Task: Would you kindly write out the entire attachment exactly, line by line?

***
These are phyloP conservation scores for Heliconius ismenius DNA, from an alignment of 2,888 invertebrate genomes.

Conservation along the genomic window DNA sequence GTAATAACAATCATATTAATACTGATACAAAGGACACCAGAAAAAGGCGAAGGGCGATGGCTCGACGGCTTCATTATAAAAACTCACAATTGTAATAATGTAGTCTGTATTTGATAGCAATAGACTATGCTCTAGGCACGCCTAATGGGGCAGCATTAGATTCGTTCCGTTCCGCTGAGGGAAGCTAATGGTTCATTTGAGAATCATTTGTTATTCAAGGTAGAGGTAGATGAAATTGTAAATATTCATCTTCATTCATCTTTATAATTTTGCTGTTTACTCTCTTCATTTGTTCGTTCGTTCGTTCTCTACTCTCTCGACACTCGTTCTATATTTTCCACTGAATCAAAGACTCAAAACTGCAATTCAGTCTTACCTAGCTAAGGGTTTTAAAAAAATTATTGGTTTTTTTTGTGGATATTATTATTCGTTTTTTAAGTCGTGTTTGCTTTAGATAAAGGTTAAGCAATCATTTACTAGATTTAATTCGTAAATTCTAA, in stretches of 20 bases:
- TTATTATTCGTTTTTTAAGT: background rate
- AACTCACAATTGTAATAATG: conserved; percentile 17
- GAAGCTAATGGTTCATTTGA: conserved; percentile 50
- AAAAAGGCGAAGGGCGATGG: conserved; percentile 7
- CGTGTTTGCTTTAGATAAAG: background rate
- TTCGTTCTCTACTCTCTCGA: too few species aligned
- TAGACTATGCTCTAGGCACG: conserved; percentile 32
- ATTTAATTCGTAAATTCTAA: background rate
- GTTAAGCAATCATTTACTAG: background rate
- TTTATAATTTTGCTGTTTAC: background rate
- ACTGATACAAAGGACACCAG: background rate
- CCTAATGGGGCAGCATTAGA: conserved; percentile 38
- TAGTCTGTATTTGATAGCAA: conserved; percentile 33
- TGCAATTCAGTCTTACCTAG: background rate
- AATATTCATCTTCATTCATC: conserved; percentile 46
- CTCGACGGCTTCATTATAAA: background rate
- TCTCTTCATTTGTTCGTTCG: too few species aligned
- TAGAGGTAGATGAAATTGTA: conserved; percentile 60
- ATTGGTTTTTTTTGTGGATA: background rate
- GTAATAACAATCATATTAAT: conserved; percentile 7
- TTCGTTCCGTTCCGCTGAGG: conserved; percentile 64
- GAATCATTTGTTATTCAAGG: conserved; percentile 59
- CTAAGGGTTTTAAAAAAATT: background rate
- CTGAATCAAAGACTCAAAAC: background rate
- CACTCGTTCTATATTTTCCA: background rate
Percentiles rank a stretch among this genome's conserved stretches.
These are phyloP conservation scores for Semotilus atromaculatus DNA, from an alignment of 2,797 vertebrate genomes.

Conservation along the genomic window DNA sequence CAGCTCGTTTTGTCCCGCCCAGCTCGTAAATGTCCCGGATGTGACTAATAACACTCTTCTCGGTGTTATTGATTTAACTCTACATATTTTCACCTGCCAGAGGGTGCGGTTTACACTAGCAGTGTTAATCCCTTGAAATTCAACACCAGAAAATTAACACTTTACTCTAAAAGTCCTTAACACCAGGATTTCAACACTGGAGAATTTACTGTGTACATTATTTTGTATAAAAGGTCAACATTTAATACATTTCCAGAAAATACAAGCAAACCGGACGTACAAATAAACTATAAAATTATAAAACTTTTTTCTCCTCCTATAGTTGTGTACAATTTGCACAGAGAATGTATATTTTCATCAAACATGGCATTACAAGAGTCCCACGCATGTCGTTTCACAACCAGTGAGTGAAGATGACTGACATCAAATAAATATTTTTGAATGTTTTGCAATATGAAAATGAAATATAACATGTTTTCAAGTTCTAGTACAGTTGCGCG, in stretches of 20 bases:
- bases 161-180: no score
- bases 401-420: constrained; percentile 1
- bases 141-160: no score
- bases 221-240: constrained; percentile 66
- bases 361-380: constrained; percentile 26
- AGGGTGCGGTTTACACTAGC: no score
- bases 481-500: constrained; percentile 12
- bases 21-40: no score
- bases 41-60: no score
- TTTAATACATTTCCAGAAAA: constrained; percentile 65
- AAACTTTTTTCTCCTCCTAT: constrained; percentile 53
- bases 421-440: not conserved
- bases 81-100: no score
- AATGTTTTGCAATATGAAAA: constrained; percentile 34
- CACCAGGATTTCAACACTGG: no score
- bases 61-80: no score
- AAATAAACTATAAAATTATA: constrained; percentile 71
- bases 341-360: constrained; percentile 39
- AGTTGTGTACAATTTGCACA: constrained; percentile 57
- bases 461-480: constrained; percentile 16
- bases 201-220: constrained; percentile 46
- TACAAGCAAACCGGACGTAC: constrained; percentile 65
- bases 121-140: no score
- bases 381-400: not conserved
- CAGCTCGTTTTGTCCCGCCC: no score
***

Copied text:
These are phyloP conservation scores for Heliconius ismenius DNA, from an alignment of 2,888 invertebrate genomes.

Conservation along the genomic window DNA sequence GTAATAACAATCATATTAATACTGATACAAAGGACACCAGAAAAAGGCGAAGGGCGATGGCTCGACGGCTTCATTATAAAAACTCACAATTGTAATAATGTAGTCTGTATTTGATAGCAATAGACTATGCTCTAGGCACGCCTAATGGGGCAGCATTAGATTCGTTCCGTTCCGCTGAGGGAAGCTAATGGTTCATTTGAGAATCATTTGTTATTCAAGGTAGAGGTAGATGAAATTGTAAATATTCATCTTCATTCATCTTTATAATTTTGCTGTTTACTCTCTTCATTTGTTCGTTCGTTCGTTCTCTACTCTCTCGACACTCGTTCTATATTTTCCACTGAATCAAAGACTCAAAACTGCAATTCAGTCTTACCTAGCTAAGGGTTTTAAAAAAATTATTGGTTTTTTTTGTGGATATTATTATTCGTTTTTTAAGTCGTGTTTGCTTTAGATAAAGGTTAAGCAATCATTTACTAGATTTAATTCGTAAATTCTAA, in stretches of 20 bases:
- TTATTATTCGTTTTTTAAGT: background rate
- AACTCACAATTGTAATAATG: conserved; percentile 17
- GAAGCTAATGGTTCATTTGA: conserved; percentile 50
- AAAAAGGCGAAGGGCGATGG: conserved; percentile 7
- CGTGTTTGCTTTAGATAAAG: background rate
- TTCGTTCTCTACTCTCTCGA: too few species aligned
- TAGACTATGCTCTAGGCACG: conserved; percentile 32
- ATTTAATTCGTAAATTCTAA: background rate
- GTTAAGCAATCATTTACTAG: background rate
- TTTATAATTTTGCTGTTTAC: background rate
- ACTGATACAAAGGACACCAG: background rate
- CCTAATGGGGCAGCATTAGA: conserved; percentile 38
- TAGTCTGTATTTGATAGCAA: conserved; percentile 33
- TGCAATTCAGTCTTACCTAG: background rate
- AATATTCATCTTCATTCATC: conserved; percentile 46
- CTCGACGGCTTCATTATAAA: background rate
- TCTCTTCATTTGTTCGTTCG: too few species aligned
- TAGAGGTAGATGAAATTGTA: conserved; percentile 60
- ATTGGTTTTTTTTGTGGATA: background rate
- GTAATAACAATCATATTAAT: conserved; percentile 7
- TTCGTTCCGTTCCGCTGAGG: conserved; percentile 64
- GAATCATTTGTTATTCAAGG: conserved; percentile 59
- CTAAGGGTTTTAAAAAAATT: background rate
- CTGAATCAAAGACTCAAAAC: background rate
- CACTCGTTCTATATTTTCCA: background rate
Percentiles rank a stretch among this genome's conserved stretches.
These are phyloP conservation scores for Semotilus atromaculatus DNA, from an alignment of 2,797 vertebrate genomes.

Conservation along the genomic window DNA sequence CAGCTCGTTTTGTCCCGCCCAGCTCGTAAATGTCCCGGATGTGACTAATAACACTCTTCTCGGTGTTATTGATTTAACTCTACATATTTTCACCTGCCAGAGGGTGCGGTTTACACTAGCAGTGTTAATCCCTTGAAATTCAACACCAGAAAATTAACACTTTACTCTAAAAGTCCTTAACACCAGGATTTCAACACTGGAGAATTTACTGTGTACATTATTTTGTATAAAAGGTCAACATTTAATACATTTCCAGAAAATACAAGCAAACCGGACGTACAAATAAACTATAAAATTATAAAACTTTTTTCTCCTCCTATAGTTGTGTACAATTTGCACAGAGAATGTATATTTTCATCAAACATGGCATTACAAGAGTCCCACGCATGTCGTTTCACAACCAGTGAGTGAAGATGACTGACATCAAATAAATATTTTTGAATGTTTTGCAATATGAAAATGAAATATAACATGTTTTCAAGTTCTAGTACAGTTGCGCG, in stretches of 20 bases:
- bases 161-180: no score
- bases 401-420: constrained; percentile 1
- bases 141-160: no score
- bases 221-240: constrained; percentile 66
- bases 361-380: constrained; percentile 26
- AGGGTGCGGTTTACACTAGC: no score
- bases 481-500: constrained; percentile 12
- bases 21-40: no score
- bases 41-60: no score
- TTTAATACATTTCCAGAAAA: constrained; percentile 65
- AAACTTTTTTCTCCTCCTAT: constrained; percentile 53
- bases 421-440: not conserved
- bases 81-100: no score
- AATGTTTTGCAATATGAAAA: constrained; percentile 34
- CACCAGGATTTCAACACTGG: no score
- bases 61-80: no score
- AAATAAACTATAAAATTATA: constrained; percentile 71
- bases 341-360: constrained; percentile 39
- AGTTGTGTACAATTTGCACA: constrained; percentile 57
- bases 461-480: constrained; percentile 16
- bases 201-220: constrained; percentile 46
- TACAAGCAAACCGGACGTAC: constrained; percentile 65
- bases 121-140: no score
- bases 381-400: not conserved
- CAGCTCGTTTTGTCCCGCCC: no score